Experts: Nothing Is 100 Percent Secure
With good resources, anyone can monitor your computer activities, experts say.
Aug. 8, 2007 — -- You can install all the computer virus protection software you want, but if someone is determined to find out who you're e-mailing, technically they can, security experts say.
And that may be particularly true if that someone -- or something -- is the federal government.
"There's a lot you can do to make it hard," said Charles Miller, the principal security analyst at Independent Security Evaluators, a Maryland-based firm that successfully took over the iPhone a few weeks ago, prompting Apple to release a security patch last week. "If they have the resources of the federal government, they're going to be able to see [what you do] no matter what you do."
On Monday, President Bush signed into law an expansion of the Foreign Intelligence Surveillance Act, or FISA, which gives the government expanded rights to intercept phone calls and e-mails without warrants as long as the information being intercepted relates to foreign terror intelligence. Democrats and some civil liberties groups have said that the law goes too far.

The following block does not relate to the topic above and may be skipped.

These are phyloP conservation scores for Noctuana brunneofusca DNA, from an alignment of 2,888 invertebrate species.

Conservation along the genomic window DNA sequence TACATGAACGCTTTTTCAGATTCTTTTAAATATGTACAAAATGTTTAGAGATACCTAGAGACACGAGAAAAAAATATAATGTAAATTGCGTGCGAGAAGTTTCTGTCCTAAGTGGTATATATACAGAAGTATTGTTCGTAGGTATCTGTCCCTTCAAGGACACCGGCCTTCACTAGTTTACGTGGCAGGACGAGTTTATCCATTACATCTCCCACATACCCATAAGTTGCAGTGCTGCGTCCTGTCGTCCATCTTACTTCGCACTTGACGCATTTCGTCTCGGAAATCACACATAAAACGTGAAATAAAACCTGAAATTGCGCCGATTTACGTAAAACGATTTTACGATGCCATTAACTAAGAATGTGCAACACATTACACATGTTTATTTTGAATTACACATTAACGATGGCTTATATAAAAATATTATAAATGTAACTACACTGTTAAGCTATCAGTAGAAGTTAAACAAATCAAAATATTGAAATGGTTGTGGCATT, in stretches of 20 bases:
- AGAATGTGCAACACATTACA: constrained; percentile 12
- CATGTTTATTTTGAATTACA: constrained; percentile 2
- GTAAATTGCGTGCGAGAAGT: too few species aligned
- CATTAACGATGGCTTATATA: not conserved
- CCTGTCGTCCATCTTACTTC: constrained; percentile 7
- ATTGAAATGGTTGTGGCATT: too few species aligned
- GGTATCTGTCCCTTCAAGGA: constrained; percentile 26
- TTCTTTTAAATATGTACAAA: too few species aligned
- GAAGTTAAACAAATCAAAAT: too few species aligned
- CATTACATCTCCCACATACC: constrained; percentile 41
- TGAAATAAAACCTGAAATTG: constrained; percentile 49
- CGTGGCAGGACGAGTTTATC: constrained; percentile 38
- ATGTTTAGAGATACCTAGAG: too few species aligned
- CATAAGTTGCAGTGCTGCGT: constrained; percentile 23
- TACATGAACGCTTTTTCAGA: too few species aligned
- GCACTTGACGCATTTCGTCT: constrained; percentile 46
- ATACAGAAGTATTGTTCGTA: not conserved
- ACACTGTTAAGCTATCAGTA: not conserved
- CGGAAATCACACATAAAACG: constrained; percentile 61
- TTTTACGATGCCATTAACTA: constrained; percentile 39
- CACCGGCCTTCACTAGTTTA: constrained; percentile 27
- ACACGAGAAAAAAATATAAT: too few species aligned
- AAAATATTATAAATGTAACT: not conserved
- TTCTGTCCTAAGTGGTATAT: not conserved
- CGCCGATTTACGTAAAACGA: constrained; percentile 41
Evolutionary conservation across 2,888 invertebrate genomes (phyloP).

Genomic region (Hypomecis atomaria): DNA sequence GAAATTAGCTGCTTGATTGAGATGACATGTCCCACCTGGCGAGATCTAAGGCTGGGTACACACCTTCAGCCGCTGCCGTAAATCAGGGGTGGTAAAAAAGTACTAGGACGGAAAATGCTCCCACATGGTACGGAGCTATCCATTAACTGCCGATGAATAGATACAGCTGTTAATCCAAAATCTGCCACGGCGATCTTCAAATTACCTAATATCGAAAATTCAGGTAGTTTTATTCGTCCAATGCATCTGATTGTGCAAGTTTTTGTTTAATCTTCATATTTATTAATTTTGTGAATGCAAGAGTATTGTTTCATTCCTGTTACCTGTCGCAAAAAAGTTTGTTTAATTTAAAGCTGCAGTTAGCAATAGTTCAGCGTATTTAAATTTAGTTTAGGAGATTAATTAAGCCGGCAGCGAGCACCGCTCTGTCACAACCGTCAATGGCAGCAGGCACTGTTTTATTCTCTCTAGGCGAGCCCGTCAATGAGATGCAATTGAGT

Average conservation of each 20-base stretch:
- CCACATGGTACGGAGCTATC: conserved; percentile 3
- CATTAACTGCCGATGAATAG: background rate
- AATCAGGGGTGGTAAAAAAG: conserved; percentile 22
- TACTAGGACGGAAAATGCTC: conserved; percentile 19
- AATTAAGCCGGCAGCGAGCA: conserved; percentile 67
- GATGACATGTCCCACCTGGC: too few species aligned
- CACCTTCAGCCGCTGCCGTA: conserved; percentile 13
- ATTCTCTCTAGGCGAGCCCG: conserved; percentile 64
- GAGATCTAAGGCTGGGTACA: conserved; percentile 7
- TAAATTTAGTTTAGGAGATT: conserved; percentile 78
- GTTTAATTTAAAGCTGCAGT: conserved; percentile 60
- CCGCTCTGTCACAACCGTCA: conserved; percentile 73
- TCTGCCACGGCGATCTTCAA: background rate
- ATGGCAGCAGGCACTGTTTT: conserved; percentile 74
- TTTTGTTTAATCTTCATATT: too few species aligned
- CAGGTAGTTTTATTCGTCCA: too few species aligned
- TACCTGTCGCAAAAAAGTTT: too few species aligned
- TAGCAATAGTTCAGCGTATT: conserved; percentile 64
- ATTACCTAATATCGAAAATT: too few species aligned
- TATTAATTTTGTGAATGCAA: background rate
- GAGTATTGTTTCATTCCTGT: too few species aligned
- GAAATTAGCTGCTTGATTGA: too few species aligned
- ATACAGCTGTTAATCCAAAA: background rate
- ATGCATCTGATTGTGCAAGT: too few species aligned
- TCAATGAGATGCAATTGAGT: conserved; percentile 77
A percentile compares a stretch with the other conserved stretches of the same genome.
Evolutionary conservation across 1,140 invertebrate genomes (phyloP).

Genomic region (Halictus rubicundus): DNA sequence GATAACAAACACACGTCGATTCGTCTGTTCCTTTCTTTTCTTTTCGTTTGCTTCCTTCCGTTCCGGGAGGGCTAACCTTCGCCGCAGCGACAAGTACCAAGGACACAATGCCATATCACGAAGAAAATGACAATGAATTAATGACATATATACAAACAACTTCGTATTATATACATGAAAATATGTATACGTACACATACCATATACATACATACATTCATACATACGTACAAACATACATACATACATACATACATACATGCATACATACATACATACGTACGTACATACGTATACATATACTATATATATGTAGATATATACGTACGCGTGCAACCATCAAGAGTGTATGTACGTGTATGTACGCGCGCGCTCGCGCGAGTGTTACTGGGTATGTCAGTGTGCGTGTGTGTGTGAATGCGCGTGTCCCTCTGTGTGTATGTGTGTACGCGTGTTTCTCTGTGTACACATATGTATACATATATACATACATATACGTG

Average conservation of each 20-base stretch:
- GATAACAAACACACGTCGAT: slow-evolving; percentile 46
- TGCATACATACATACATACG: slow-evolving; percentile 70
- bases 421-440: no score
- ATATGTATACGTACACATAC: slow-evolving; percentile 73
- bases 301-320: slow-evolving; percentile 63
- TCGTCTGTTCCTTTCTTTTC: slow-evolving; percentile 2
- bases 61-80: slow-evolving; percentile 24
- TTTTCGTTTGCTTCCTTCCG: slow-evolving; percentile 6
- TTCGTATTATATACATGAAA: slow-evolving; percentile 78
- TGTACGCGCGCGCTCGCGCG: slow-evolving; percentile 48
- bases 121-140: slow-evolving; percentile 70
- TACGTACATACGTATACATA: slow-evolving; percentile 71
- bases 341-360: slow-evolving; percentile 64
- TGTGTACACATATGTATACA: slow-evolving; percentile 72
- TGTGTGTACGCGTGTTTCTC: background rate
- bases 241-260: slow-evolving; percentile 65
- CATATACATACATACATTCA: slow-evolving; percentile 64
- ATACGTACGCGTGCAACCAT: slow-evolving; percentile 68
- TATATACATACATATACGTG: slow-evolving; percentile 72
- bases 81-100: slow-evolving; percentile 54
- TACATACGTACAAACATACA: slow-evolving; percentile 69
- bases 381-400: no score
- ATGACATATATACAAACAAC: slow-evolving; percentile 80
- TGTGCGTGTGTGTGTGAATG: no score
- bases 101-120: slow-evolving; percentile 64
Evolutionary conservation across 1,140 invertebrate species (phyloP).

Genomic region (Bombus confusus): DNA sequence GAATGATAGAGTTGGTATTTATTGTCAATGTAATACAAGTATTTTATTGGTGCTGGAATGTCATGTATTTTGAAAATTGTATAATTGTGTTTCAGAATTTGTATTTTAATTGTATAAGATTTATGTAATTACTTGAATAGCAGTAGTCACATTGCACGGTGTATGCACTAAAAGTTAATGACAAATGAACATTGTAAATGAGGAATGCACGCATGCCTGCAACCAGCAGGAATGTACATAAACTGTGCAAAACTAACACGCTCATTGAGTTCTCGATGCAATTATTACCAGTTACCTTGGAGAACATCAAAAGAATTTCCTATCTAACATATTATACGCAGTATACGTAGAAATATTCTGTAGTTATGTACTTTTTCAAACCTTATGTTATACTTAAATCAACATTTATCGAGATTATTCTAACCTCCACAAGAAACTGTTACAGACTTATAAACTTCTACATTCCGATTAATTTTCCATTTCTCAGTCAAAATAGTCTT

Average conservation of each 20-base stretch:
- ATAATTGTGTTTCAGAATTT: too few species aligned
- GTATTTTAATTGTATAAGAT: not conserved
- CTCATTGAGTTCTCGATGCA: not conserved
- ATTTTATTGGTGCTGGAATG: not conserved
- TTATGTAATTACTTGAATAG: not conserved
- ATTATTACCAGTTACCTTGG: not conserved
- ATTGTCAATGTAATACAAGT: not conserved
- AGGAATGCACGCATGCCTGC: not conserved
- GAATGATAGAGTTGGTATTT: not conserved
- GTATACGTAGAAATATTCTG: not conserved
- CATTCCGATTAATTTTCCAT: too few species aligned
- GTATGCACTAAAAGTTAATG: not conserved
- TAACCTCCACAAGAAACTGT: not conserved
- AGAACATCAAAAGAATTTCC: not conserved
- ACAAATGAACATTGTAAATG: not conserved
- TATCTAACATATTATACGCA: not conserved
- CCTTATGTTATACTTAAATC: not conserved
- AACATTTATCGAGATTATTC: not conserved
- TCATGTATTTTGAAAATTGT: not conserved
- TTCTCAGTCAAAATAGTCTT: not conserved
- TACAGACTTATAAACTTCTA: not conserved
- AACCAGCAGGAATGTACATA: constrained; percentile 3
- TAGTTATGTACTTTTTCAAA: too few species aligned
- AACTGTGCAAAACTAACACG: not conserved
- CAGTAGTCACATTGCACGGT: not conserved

"You cannot keep things absolutely safe," Pradeep Khosla, dean of Carnegie Mellon's college of engineering, told ABCNEWS.com. "The lesson to be learned here is everything can be hacked into -- it's just a matter of time."
To help consumers, Khosla and Carnegie Mellon have developed www.mysecurecyberspace.com. The site advises average users who may not necessarily be the focus of a government investigation how to deal with cybersecurity issues.
Khosla's best advice for people worried about security issues is this: "Be aware."
According to Miller, there are various technical roadblocks that someone can throw up for would-be hackers.
"If you're smart and you're paying attention to what you're doing you can probably be safe from [hacking]," he said.
There are a few ways your computer activity can be monitored. One, someone could monitor all the traffic leaving your house, such as e-mails and instant messages. The best way to combat this is with encryption, Miller said.
Encryption works when two people communicating have special keys, or passwords. Encrypted e-mail is "scrambled," and the only way for recipients to read it is if they have the "matching" key.
"Encrypt your e-mail. Encrypt your hard drive. Encrypt your instant messages," Miller said.
Encryption is available on e-mail and many instant messaging systems, including AOL Instant Messenger.